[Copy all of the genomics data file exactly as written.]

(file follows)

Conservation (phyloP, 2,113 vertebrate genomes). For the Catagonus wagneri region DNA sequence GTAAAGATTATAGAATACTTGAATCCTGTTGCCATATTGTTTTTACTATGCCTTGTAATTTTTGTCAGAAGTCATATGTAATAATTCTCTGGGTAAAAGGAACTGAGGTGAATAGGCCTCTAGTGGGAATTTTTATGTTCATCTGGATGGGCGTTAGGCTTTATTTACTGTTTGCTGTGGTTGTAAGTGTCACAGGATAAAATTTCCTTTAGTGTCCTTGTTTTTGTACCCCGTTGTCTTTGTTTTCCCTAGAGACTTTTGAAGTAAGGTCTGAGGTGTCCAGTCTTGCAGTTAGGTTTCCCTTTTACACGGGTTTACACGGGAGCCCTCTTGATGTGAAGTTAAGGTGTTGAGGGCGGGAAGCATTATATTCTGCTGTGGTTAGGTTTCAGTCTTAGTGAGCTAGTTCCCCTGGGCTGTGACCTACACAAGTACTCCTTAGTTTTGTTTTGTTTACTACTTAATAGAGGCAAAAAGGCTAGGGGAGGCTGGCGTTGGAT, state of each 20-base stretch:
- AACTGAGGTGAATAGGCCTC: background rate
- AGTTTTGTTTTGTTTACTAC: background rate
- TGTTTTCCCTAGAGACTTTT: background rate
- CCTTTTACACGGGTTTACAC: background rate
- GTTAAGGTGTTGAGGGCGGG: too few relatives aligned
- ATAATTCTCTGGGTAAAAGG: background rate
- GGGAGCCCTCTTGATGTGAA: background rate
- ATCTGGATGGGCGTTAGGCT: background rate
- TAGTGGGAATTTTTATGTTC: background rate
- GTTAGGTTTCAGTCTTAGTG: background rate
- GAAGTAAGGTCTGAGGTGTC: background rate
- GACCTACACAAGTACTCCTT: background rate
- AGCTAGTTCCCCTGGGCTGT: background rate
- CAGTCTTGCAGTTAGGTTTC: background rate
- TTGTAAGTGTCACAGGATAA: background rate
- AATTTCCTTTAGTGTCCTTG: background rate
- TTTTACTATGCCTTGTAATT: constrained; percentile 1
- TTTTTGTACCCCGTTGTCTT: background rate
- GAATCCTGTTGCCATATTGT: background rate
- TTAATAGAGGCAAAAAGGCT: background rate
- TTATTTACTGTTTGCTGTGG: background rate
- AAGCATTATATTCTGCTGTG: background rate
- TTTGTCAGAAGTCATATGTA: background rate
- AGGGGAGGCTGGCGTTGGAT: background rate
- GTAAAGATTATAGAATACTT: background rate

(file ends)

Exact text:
Conservation (phyloP, 2,113 vertebrate genomes). For the Catagonus wagneri region DNA sequence GTAAAGATTATAGAATACTTGAATCCTGTTGCCATATTGTTTTTACTATGCCTTGTAATTTTTGTCAGAAGTCATATGTAATAATTCTCTGGGTAAAAGGAACTGAGGTGAATAGGCCTCTAGTGGGAATTTTTATGTTCATCTGGATGGGCGTTAGGCTTTATTTACTGTTTGCTGTGGTTGTAAGTGTCACAGGATAAAATTTCCTTTAGTGTCCTTGTTTTTGTACCCCGTTGTCTTTGTTTTCCCTAGAGACTTTTGAAGTAAGGTCTGAGGTGTCCAGTCTTGCAGTTAGGTTTCCCTTTTACACGGGTTTACACGGGAGCCCTCTTGATGTGAAGTTAAGGTGTTGAGGGCGGGAAGCATTATATTCTGCTGTGGTTAGGTTTCAGTCTTAGTGAGCTAGTTCCCCTGGGCTGTGACCTACACAAGTACTCCTTAGTTTTGTTTTGTTTACTACTTAATAGAGGCAAAAAGGCTAGGGGAGGCTGGCGTTGGAT, state of each 20-base stretch:
- AACTGAGGTGAATAGGCCTC: background rate
- AGTTTTGTTTTGTTTACTAC: background rate
- TGTTTTCCCTAGAGACTTTT: background rate
- CCTTTTACACGGGTTTACAC: background rate
- GTTAAGGTGTTGAGGGCGGG: too few relatives aligned
- ATAATTCTCTGGGTAAAAGG: background rate
- GGGAGCCCTCTTGATGTGAA: background rate
- ATCTGGATGGGCGTTAGGCT: background rate
- TAGTGGGAATTTTTATGTTC: background rate
- GTTAGGTTTCAGTCTTAGTG: background rate
- GAAGTAAGGTCTGAGGTGTC: background rate
- GACCTACACAAGTACTCCTT: background rate
- AGCTAGTTCCCCTGGGCTGT: background rate
- CAGTCTTGCAGTTAGGTTTC: background rate
- TTGTAAGTGTCACAGGATAA: background rate
- AATTTCCTTTAGTGTCCTTG: background rate
- TTTTACTATGCCTTGTAATT: constrained; percentile 1
- TTTTTGTACCCCGTTGTCTT: background rate
- GAATCCTGTTGCCATATTGT: background rate
- TTAATAGAGGCAAAAAGGCT: background rate
- TTATTTACTGTTTGCTGTGG: background rate
- AAGCATTATATTCTGCTGTG: background rate
- TTTGTCAGAAGTCATATGTA: background rate
- AGGGGAGGCTGGCGTTGGAT: background rate
- GTAAAGATTATAGAATACTT: background rate